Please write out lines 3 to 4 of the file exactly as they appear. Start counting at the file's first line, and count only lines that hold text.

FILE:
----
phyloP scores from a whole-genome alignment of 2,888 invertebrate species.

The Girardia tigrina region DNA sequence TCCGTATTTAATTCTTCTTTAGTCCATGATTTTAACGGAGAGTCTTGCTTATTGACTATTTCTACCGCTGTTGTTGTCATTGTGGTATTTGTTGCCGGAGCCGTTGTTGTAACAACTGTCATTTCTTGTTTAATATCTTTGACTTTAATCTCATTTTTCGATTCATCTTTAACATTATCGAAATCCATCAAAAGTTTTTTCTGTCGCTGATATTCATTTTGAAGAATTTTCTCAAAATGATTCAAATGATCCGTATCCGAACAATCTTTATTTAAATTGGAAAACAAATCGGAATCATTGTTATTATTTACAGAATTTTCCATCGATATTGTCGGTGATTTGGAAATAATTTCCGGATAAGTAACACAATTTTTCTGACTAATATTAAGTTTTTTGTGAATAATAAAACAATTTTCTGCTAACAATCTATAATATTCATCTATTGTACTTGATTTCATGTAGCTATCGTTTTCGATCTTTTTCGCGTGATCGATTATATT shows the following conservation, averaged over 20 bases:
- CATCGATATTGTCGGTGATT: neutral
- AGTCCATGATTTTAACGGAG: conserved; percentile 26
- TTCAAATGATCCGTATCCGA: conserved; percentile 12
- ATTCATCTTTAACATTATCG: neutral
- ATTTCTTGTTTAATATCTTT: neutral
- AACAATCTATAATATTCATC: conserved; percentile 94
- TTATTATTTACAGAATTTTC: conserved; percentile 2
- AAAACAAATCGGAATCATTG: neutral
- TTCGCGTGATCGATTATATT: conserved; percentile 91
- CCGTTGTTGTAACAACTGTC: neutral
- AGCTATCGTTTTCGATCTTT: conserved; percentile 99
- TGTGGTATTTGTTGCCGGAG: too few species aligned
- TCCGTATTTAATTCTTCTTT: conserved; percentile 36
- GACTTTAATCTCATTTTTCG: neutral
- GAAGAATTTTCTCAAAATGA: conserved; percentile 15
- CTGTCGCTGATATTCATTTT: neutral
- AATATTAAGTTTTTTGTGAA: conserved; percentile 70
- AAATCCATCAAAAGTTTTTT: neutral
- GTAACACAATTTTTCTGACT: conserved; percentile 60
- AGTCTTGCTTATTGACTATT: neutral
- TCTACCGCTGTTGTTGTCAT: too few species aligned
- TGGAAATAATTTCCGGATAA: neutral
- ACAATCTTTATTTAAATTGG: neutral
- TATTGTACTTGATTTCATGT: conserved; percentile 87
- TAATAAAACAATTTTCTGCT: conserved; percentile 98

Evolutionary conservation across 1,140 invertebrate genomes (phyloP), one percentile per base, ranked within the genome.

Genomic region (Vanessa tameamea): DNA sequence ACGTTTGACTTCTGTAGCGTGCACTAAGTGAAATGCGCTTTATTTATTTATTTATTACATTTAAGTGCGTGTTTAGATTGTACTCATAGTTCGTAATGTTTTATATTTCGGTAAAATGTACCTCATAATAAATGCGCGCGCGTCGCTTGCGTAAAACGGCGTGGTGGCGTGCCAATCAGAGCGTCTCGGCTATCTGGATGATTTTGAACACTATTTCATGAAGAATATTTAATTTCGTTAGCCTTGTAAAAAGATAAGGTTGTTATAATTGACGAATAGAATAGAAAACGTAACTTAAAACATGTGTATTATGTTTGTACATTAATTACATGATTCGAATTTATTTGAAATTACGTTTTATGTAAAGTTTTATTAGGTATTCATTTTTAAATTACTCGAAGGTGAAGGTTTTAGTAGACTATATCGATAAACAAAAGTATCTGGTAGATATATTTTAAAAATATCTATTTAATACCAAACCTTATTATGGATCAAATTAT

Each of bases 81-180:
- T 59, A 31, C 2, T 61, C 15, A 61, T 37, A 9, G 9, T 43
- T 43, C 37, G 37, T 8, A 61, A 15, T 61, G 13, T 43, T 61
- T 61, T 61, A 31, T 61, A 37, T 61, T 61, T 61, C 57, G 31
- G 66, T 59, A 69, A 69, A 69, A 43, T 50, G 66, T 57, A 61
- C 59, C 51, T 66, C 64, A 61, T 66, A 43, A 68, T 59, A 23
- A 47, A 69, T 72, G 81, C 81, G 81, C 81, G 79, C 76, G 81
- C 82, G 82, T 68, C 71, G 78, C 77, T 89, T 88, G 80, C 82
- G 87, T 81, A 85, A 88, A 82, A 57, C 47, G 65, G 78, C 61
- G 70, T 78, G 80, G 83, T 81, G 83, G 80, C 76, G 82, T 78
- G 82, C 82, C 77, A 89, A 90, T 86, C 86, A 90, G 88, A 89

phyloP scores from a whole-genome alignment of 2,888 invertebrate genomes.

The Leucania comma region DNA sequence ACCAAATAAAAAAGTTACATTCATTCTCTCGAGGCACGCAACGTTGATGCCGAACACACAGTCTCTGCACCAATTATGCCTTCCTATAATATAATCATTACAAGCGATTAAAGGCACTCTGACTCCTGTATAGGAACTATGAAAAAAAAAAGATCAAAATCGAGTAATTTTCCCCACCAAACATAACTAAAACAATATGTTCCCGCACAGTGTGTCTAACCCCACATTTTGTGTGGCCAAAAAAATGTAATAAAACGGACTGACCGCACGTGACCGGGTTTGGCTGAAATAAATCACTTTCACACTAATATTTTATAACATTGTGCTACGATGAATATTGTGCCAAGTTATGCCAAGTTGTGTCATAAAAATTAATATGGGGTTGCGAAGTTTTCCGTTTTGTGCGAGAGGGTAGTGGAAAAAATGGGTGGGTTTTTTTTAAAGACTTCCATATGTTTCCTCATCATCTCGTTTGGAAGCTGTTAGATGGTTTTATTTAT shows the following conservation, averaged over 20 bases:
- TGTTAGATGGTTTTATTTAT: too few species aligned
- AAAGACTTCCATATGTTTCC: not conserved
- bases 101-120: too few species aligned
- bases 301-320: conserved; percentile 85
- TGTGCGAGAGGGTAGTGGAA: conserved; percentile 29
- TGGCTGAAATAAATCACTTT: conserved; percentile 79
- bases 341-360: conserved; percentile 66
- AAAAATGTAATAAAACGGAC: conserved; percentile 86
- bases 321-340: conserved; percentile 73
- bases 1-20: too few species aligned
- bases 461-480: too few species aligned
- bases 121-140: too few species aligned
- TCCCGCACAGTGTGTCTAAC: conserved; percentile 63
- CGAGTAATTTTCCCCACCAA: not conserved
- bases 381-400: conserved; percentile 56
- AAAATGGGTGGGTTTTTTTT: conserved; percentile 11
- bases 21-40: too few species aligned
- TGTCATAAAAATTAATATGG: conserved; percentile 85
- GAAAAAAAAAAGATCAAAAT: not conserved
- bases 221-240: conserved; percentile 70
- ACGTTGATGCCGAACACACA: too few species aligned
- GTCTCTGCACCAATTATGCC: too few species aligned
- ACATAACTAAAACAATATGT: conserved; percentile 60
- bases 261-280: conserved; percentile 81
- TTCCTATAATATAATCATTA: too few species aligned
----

- CATCGATATTGTCGGTGATT: neutral
- AGTCCATGATTTTAACGGAG: conserved; percentile 26